The Gropius House was the residence of Walter Gropius (founder of the Bauhaus school of architecture) and his family during his tenure at Harvard University during the mid 1900s. Completed in 1938, the Gropius House was his first commissioned project in the United States. Located in Lincoln, Massachusetts the house is a hybrid of traditional New England aesthetic and the modernist teachings of the Bauhaus. Located approximately one hour outside of Boston, Massachusetts and Harvard’s campus, Gropius selected a site in the town of Lincoln to accommodate the interests of his daughter’s education. The site for the house is set adjacent to the main road that cuts through the town. It sits among fields, forests of trees, and farmhouses. In Gropius’ mind keeping with the vernacular of the surrounding New England farmhouse aesthetic was of primary concern, while also introducing modern, mass-produced, pre-fabricated elements into the design. The Gropius House is a fairly modest building that maintains the scale and material identity of the surrounding area. The facade of the house combines common brick and local clapboard with manufactured ribbon windows and glass block, evoking a sense of stability and balance between old and new, traditional and modern, New England and European. While maintaining a connection with tradition, Gropius imposed a modernist aesthetic on the local materials by painting the house stark white. This color, combined with the tinted ribbon windows and glass block, projects the appearance of a slightly-Corbusian, foreign object placed in the landscape. In the interior, Gropius did not consider the New England architectural vernacular. The interior is a mix of fabricated pieces from the Bauhaus and furniture by Marcel Breuer. In accordance with concurrent trends in Europe, the house employs an open spatial organization filtering light throughout the house with large windows. Gropius used a minimalist color palette insidel--black, white, pale greys, and earth tones with only faint splashes of red. At the time of its completion, the Gropius House created a stir among the architectural community and the New England area. The house was the first sign of the International Style appearing in America’s residential milieu, an assessment that Gropius found unnerving: “As to my practice, when I built my first house in the U.S.A. - which was my own - I made it a point to absorb into my own conception those features of the New England architectural tradition that I found still alive and adequate. This fusion of the regional spirit with a contemporary approach to design produced a house that I would never have built in Europe with its entirely different climatic, technical and psychological background.” The Gropius House was home to Walter Gropius and his family until his death in 1969, when it was officially transferred back to the owner of the land who was so enthralled by Gropius and his work that she opened her land to other architects to create similar structures. In 2000, the house became a National Landmark, which is a testament to the influence of Walter Gropius’ life work.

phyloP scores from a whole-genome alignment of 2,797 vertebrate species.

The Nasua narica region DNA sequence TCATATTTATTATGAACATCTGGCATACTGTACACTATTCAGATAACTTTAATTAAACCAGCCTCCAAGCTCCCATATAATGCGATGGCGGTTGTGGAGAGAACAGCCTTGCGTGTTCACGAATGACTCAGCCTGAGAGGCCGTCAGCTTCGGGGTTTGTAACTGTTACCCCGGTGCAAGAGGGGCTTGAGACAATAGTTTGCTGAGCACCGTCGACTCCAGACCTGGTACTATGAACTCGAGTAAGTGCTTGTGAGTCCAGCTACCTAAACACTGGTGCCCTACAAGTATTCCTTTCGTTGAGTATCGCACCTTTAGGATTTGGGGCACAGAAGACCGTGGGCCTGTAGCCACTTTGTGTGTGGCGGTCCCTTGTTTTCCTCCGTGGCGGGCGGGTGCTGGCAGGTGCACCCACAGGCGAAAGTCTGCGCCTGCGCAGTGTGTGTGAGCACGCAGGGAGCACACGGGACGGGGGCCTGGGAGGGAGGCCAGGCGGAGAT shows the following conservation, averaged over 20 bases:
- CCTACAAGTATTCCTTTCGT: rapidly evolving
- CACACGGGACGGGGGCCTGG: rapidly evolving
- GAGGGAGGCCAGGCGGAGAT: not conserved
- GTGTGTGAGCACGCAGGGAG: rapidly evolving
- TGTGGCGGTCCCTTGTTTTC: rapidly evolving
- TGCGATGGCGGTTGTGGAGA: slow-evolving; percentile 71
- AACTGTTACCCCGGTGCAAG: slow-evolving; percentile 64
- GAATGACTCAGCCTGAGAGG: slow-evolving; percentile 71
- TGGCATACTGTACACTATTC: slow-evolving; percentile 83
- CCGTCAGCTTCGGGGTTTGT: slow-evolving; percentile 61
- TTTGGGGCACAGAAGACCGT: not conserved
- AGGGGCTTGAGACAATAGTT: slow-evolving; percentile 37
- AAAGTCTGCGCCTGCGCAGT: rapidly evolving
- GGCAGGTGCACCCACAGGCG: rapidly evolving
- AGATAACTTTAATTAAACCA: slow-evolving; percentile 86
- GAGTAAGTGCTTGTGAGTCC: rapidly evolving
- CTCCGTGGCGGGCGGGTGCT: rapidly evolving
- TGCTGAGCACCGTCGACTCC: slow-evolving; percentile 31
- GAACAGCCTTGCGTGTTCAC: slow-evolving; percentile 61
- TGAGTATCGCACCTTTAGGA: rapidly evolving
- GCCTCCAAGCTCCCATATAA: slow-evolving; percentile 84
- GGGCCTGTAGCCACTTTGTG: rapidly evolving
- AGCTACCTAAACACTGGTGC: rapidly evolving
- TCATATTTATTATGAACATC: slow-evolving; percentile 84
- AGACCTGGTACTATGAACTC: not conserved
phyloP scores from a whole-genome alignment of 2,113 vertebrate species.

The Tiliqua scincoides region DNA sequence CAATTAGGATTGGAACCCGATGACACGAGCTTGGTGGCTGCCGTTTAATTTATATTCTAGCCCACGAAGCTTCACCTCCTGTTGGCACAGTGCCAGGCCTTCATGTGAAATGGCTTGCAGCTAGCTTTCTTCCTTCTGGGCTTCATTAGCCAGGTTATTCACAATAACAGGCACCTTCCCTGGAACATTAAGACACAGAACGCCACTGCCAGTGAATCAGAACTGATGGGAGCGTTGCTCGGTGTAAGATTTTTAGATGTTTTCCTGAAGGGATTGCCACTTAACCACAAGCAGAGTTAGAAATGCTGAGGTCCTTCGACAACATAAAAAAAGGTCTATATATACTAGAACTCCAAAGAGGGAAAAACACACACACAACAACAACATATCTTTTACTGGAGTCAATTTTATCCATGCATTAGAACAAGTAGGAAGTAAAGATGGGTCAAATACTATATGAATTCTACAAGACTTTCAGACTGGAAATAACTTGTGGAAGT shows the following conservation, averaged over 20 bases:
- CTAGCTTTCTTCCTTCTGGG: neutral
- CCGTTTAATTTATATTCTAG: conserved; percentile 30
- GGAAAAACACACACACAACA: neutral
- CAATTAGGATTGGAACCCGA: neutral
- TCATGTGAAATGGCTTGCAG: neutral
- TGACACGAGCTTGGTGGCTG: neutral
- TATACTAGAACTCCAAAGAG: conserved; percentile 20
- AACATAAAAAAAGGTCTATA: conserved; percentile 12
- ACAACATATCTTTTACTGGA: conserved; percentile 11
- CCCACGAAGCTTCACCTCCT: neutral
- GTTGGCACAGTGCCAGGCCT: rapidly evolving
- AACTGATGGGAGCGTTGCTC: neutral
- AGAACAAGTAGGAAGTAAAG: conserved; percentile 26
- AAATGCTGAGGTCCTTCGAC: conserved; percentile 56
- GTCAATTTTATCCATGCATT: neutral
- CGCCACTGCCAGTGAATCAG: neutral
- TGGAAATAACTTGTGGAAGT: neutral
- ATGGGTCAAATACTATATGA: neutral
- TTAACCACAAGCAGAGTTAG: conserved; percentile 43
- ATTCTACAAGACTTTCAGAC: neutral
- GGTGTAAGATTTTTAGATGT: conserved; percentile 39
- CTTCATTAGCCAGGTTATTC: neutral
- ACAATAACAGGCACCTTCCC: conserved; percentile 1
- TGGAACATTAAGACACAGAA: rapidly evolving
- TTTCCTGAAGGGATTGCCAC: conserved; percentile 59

Information provided in part by: Arch Daily